Evolving from semantic network notions, ontologies have become a cornerstone in supporting interoperability and facilitating knowledge management and configuration. With the availability of useable tools, the number of ontologies increased rapidly, leading to more and more complex knowledge bases containing redundant, useless, or not very well structured information with regard to their usage. This has a negative impact on the efficiency of the semantic-based systems, especially at the reasoner and the storage level. Within this project we propose an ontology refactoring technique that aims to improve the efficiency of semantics-based systems by adapting the system’s internal description of ontologies. The changes proposed by the refactoring process will operate only on the system’s internal representation of an ontology and will not be reflected into original ontology structure. We propose the fundamental research for finding an optimal system’s internal description of an ontology with regard to its usage, by analyzing, specifying and implementing a prototype for ontology refactoring in an evolutionary framework. In the following we present the main steps planed in our project:
- Ontology classification – We will investigate if the techniques used by the existing tools for the creation and the maintenance of ontologies reveal important characteristics about the internal structure of different kinds of knowledge bases. We will use this information to create a statistical classification theory for ontologies that will be also considered in order to assess the system’s performance based on ontology descriptions created by the ontology refactoring process.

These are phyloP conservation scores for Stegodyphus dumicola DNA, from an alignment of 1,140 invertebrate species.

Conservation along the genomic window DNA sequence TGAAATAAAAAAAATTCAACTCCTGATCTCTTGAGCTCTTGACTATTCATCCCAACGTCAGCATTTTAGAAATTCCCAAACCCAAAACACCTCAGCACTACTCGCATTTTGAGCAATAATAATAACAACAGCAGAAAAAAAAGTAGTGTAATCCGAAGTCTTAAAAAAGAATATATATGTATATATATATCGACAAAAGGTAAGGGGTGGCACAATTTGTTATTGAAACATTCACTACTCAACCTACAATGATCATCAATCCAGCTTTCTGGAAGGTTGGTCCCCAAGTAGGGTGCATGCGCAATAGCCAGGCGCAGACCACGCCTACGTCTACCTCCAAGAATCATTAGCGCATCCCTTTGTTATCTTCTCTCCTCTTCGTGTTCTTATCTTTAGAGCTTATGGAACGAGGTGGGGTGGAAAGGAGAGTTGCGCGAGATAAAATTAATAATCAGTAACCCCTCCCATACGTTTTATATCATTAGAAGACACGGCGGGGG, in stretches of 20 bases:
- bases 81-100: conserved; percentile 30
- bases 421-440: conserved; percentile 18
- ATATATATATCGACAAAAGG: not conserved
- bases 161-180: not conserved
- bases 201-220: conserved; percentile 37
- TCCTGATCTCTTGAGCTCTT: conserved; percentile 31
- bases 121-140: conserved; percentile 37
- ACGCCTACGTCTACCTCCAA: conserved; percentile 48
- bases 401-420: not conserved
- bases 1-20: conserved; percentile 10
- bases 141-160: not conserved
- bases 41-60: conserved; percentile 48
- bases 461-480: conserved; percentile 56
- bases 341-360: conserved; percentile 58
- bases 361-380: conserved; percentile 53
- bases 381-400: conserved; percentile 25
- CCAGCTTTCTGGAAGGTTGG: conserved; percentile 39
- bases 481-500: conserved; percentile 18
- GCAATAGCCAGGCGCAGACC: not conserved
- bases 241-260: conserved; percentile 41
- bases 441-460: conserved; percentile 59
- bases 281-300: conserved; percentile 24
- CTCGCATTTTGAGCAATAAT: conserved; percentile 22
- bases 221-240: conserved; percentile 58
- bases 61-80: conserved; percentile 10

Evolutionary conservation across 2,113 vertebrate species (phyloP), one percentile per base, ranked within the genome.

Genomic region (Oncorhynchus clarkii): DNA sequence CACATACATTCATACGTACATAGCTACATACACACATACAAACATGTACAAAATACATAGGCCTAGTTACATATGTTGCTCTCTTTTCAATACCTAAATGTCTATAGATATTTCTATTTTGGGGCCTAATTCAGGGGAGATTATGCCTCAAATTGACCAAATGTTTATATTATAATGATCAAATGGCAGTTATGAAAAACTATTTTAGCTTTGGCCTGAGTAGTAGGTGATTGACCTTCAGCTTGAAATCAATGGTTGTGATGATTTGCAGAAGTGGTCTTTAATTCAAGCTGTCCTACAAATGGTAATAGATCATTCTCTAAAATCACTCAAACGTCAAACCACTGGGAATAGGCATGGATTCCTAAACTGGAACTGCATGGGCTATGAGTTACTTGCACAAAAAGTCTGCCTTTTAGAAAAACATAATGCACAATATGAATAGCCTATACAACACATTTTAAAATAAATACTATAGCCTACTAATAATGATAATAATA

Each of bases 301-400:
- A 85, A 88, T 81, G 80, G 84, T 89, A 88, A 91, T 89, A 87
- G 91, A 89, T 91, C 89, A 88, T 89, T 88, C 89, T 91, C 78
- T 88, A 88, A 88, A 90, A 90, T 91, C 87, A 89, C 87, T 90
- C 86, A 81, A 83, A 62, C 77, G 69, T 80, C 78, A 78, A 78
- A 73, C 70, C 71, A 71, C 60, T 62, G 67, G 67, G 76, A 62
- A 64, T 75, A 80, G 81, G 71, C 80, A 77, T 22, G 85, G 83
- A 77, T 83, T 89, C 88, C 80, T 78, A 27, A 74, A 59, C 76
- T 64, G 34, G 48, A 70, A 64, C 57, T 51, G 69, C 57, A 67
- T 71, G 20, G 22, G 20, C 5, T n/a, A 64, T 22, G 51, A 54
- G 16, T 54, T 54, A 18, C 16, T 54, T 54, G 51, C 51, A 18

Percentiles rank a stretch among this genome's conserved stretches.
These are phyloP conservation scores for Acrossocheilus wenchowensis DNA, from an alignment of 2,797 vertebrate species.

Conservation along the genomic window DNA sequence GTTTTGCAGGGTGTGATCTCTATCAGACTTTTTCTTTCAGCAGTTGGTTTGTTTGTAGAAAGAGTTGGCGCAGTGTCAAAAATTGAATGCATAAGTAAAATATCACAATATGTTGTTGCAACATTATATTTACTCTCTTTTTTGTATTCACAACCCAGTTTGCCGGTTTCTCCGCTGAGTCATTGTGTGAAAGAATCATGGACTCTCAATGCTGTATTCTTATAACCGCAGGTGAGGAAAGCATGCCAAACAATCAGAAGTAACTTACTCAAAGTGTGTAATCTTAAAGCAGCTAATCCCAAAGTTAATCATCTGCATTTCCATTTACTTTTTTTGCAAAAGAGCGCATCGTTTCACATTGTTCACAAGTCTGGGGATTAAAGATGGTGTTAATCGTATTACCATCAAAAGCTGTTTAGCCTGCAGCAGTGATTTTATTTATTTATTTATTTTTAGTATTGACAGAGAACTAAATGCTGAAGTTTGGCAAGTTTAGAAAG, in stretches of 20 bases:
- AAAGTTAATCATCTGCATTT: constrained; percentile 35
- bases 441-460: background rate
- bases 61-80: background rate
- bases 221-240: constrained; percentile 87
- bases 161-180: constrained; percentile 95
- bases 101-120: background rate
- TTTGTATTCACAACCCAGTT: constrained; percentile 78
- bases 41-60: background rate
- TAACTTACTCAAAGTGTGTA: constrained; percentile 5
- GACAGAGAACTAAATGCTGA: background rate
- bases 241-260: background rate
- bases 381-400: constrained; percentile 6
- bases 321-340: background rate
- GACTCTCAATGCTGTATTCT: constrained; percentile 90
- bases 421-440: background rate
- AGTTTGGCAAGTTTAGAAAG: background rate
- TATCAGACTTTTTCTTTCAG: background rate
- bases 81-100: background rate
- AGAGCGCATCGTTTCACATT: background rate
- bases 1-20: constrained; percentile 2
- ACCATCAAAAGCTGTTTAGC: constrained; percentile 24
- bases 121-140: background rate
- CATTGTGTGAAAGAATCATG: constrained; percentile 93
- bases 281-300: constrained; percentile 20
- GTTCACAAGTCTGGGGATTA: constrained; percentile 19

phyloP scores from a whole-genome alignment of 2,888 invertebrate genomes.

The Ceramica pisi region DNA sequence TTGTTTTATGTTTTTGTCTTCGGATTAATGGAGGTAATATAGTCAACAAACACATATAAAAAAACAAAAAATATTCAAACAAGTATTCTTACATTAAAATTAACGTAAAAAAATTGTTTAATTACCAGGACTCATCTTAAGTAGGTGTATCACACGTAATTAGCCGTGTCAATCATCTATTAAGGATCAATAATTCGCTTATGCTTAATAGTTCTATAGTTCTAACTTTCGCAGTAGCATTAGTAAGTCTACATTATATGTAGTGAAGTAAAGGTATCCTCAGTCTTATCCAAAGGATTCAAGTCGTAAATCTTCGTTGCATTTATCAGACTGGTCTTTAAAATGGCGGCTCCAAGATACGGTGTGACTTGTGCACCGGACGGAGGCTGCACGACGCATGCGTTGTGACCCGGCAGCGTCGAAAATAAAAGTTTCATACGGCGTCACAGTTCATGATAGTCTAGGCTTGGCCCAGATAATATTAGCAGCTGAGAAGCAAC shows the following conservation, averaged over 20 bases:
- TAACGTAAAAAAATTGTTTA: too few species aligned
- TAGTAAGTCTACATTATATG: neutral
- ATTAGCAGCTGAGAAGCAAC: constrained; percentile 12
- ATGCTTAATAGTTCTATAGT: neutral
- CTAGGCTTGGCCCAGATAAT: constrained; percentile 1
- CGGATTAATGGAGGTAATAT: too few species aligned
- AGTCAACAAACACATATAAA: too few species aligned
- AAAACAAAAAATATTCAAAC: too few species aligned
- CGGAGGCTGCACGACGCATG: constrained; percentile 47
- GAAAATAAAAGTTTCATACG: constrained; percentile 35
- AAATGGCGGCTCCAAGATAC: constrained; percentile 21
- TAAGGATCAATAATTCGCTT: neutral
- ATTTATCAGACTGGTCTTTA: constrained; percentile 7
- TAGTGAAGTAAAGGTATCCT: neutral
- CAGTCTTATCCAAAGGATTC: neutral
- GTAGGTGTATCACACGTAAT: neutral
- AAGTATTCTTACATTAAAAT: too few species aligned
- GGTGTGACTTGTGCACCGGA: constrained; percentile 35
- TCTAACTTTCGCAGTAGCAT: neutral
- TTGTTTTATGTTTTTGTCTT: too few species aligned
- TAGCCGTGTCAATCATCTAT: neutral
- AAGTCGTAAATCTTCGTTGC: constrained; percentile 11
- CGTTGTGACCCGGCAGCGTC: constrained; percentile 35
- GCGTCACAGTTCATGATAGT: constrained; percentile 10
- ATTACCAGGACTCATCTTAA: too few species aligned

- Ontology refactoring measures – The refactoring process will be guided by a metric that comprises evaluations at both the storage and the inference level. All these measures are defined based on the statistical information gathered from the ontology structure.
Ontological remodeling operators – For refactoring an ontology description, some changes must be applied to its internal representation, in accordance with the semantics induced by the original ontology. Thus we propose to develop a set of remodeling operators grouped in three categories:
- deletion functions – remove resource definitions based on their interrelationships with other resources;
- replacement functions – absorb the definition of one concept by another concept semantically interrelated;
- exploration functions – explore new ontological configurations by changing the associations between classes and relations or by refining the concepts based on their class extensions.
- Evolutionary framework for ontology refactoring - Optimizing the internal structure of an ontology description by applying remodeling operators requires a search technique to find a sequence of operators that transform the ontology internal representation. Due to the capabilities of evolutive methods to model complex optimization problems, we intend to design an evolutive framework for ontology refactoring. Important issues such as genetic representation, objective function, evolutive operators have to be carefully designed and analyzed.